Seeing with New Eyes: Counseling and the Human Condition Through the Lens of Scripture Paperback – Oct 31 2003
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About the Author
Powlison is the editor of the Journal of Biblical Counseling and a member of the faculty and counseling staff at the Christian Counseling and Educational Foundation in Glenside, Pennsylvania.
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Powlison points out that "secular psychology" views "human problems" simply as "things that are not working right," this is because the Bible was not utilized to understand the core issue of all humans, which is their "alienation from God" (192). He explains that if sin is seen as a "willed action" then "complex inner troubles" will be classified under "other categories" (194). In fact, psychiatrists will not explain that a paranoid schizophrenic is yielding to sin, but rather he or she is experiencing a psychosis. Powlison states that paranoid schizophrenia is a "defensive behavior" and actually refers to it as the personification of "powerful unconscious defensiveness" (193). Powlison explains that the underlying issues for schizophrenics are pride and "hiding" (195).
Powlison admits that biblical counselors are seen as "bizarre spiritualizers" because they rely on God, repentance, and faith as their main focus in counseling (251). He speculated that the premise of Jay Adams (the founder of Nouthetic counseling movement) was not fully understood when he said, "to be feeling-oriented is the central motivational problem in people" (215). Powlison believes that the problem with current counseling practices is that the counselor is seen as "primary" while God (if He is even considered at all in the process) is usually "secondary" (178).
This book has helped me to understand the stance of Nouthetic counselors, and to comprehend the reason why they say sin is the core issue of human disorders. However, I did not get a clear indication of Powlison's position regarding psychotropic medications. Powlison's perspective on counseling is a good start in the right direction, but his book does not outline the direction. There is something missing. To counter society's view of biblical counselors as "bizarre spiritualizers," Powlison suggests, "We have work to do to protect and build up the body of Christ" (251). This is not a solution-it is merely a generalized statement. In order for others to see biblical counselors as competent practitioners, they need to find a way to truly bridge the gap between traditional and biblical counseling.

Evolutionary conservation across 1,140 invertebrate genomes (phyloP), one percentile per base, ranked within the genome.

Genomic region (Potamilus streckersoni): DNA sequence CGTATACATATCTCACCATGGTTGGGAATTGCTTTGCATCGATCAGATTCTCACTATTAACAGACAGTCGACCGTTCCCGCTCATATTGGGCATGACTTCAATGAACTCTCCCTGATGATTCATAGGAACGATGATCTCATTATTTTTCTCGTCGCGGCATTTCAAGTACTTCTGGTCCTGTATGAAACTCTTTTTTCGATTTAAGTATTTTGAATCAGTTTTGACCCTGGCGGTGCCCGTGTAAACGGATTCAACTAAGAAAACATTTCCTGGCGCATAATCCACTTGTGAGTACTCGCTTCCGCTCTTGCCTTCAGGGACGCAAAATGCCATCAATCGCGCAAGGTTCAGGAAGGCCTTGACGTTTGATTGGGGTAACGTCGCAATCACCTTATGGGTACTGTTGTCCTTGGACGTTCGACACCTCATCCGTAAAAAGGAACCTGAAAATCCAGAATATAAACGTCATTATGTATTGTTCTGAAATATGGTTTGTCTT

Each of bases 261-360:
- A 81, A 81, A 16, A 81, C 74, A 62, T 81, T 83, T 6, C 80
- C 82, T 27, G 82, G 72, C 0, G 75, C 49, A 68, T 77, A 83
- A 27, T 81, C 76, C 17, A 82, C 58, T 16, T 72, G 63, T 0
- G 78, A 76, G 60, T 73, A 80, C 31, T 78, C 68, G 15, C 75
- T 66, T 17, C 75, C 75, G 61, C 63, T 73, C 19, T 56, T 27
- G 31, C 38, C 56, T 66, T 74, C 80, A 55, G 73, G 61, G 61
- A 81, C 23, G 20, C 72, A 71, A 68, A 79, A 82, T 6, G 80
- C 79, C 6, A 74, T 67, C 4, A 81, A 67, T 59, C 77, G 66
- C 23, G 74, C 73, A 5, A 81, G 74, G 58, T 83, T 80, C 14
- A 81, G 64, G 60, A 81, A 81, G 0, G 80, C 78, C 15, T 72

The "new eyes" are the eyes enlightened by faith in Christ and restored to sight by confidence in the sufficiency of Scripture to explain life and relationships. "Seeing with New Eyes" offers a theological-intellectual defense of "Nouthetic Counseling" as a biblical counseling model seeking to understand truth about God and humanity through God's eyes as revealed in Scripture.
It is an excellent introduction by perhaps the leading theologian in the Nouthetic Counseling movement. However, the book is also a compilation of many previous articles by the author. Thus at times it reads more as a string of excellent artilces than a tightly woven and thematically consistent book. That aside, Powlison is to be commended for his articulate explanation of the human condition through the lens of Scripture.
Reviewer: Bob Kellemen, Ph.D., is the author of "Soul Physicians," "Spiritual Friends," and the forthcoming "Beyond the Suffering: The Story of African American Soul Care and Spiritual Direction."
The book speaks to both the reader's personal walk with God and to how we can accurately see and minister to others. Each chapter is on a specific theme, from comfort to worry to God's love to "defense mechanisms." In each Dr. Powlison shares warm and rich insights that are both Scriptural and practical. There are dozens of quotable passages to deeply think through, such as:
Many of the people we counsel live inside a black hole of self-will, misery, and confusion. They need God to break in on their shadowland from which sin has erased the light of the personal and living God.
Seeing With New Eyes is a volume to read, and read again, to fully absorb its God-saturated wisdom and to be changed by it.
I don't think I've ever felt as challenged about my views and motives nor as in absolute awe of what Christ's death on the cross as was revealed by this book. Unlike many books this is not one big idea padded out, this is real meat as each chapter addresses different aspects of our psychology with the sharp blade of scripture.
I just hate it when you're taught things at church and by well meaning Christian friends that are actually so against the beauty of the cross and our ongoing sanctification. I loved that Powlison addressed much of the popular advice and how their small presuppositions lead people off track on big matters. If there's anything this book will do it won't let you finish it with your pride intact.
I would say if you want to know what counseling that is empowered by understanding the bible, God's character and our place in his scheme then this book is my suggested starting point.
For the sake of your ministry, even if you're just a member of a church, please read this book!
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